Most of us have a period that lasts between 5 and 7 days. And the average menstrual cycle (counted from the first day of your last period to the first day of your next one) is about 28 days.
But, of course, our bodies don’t always follow the rules. And many people who menstruate experience things like:
- Unusual or irregular cycles
- Spotting or bleeding between periods
- Longer than normal periods
Because there are no absolute hard and fast rules, it can be difficult to tell what’s “normal” when it comes to menstrual cycles. And, so, many people are confused by their own periods and menstrual cycles.
This isn’t helped by the fact that some still find it uncomfortable to discuss these things. So, let’s try to clear up some of the confusion and to understand why you could experience bleeding after menses.
End of Period or Something Else?
If you’re bleeding *right* after your period. It might simply be one of the lighter days at the end of your period.
The light days at the beginning and end of a period can manifest more as “spotting” and can often confuse you whether your period has begun or is still ending, or if there’s something else happening. The blood at the beginning and the end of a period is often a brown color (as it’s older blooder).
But, if your period has ended and you start bleeding between periods, a good first step is to understand if you’re bleeding or spotting.
Are You Spotting or Bleeding Between Periods?
Monthly periods (menses) typically include lighter and heavier days. Some describe the lighter days at the start or end of their period as spotting. However, although it can be difficult to tell the difference, menstruation, spotting and non-period bleeding between periods are different.
In general, spotting is any kind of light bleeding that occurs outside of menstrual bleeding (i.e. the shedding of the lining of the uterus). While spotting has a lot of different causes (see below), it is generally lighter and does not require more than a panty liner.
If you experience heavy bleeding that is not your period, you should seek immediate medical care. Here’s an overview to help you tell the difference:
What Could Cause Bleeding After a Period Ends?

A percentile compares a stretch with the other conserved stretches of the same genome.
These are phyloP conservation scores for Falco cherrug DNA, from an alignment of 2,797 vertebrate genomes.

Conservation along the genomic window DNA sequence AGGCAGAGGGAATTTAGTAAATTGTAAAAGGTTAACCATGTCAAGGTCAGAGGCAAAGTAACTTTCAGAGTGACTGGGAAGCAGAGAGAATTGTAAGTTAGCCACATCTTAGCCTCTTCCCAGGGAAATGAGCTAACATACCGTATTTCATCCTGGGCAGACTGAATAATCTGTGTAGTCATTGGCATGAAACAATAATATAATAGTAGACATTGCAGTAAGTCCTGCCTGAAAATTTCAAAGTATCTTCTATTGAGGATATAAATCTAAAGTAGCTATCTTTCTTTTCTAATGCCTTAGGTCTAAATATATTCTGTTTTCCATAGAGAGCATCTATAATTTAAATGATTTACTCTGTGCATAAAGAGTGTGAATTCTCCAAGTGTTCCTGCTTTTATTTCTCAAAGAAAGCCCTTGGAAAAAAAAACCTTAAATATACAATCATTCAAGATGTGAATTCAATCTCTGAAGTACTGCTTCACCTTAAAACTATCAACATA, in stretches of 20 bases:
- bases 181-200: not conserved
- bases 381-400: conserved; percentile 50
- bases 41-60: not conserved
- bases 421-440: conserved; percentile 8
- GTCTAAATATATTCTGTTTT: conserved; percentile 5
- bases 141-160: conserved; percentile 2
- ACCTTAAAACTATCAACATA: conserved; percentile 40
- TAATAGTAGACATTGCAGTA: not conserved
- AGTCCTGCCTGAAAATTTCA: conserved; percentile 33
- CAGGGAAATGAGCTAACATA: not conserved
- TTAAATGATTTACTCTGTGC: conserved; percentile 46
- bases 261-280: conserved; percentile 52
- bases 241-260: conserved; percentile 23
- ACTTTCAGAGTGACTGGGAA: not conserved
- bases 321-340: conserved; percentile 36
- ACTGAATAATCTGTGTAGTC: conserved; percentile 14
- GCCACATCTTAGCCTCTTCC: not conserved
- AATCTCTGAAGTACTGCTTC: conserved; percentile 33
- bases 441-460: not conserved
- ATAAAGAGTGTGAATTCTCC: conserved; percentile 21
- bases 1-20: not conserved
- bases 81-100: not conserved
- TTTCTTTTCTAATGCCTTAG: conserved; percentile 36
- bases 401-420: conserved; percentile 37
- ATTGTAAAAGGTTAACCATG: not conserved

There can be many explanations of vaginal bleeding between periods. Some of these definitely warrant a visit to the doctor and others are less concerning. This list is not exhaustive, but includes the most common explanations for bleeding or spotting between periods (intermenstrual bleeding).
Birth Control / Hormonal Contraceptives Causes
- Birth Control Pills / Hormonal Contraceptives: According to Medical News Today, bleeding often occurs in the first 6 months of taking a new birth control pill. Doctors sometimes refer to this as breakthrough bleeding.
- Morning-After Pill: According to the Mayo Clinic, the morning-after pill can cause spotting between periods or heavier menstrual bleeding.
- Intrauterine Device (IUD): Some individuals with an IUD for birth control may also experience abnormal uterine bleeding.
- Trauma or Medical Examination: If you’ve experienced rough sex or a medical exam like a Pap test, you may experience abnormal vaginal bleeding.
- Medications: Certain medications may cause changes to hormone levels which cause abnormal vaginal bleeding. Your pharmacist should advise you of any side-effects of medications.
- Stress: Stress can trigger many reactions and changes in hormone levels.
The following infections can cause spotting between periods. It’s worth noting that most infections are treatable. However, infections can become more serious if ignored.
- Sexually Transmitted Infection (STI), including chlamydia, gonorrhea, and genital warts.
- Pelvic Inflammatory Disease (PID), an infection of the upper part of the female reproductive system.
- Ovulation: When the ovaries release the egg, a tiny follicle ruptures to allow the egg to be released. This can be a cause of bleeding or bloody discharge for a day or so.
- Implantation bleeding: After a sperm fertilizes an egg, the egg implants in the womb. Sometimes, implantation causes light bleeding known as implantation bleeding.
- Ectopic Pregnancy: Signs and symptoms of an ectopic pregnancy include abdominal pain and abnormal vaginal bleeding.
- Pregnancy: According to the American Pregnancy Association, 20% of women experience spotting during the first 12 weeks of being pregnant.
- Miscarriage: Heavy spotting is one of the symptoms of miscarriage.
- Breastfeeding: Depending on the frequency of breastfeeding and your own individual hormones, spotting may occur before full periods return.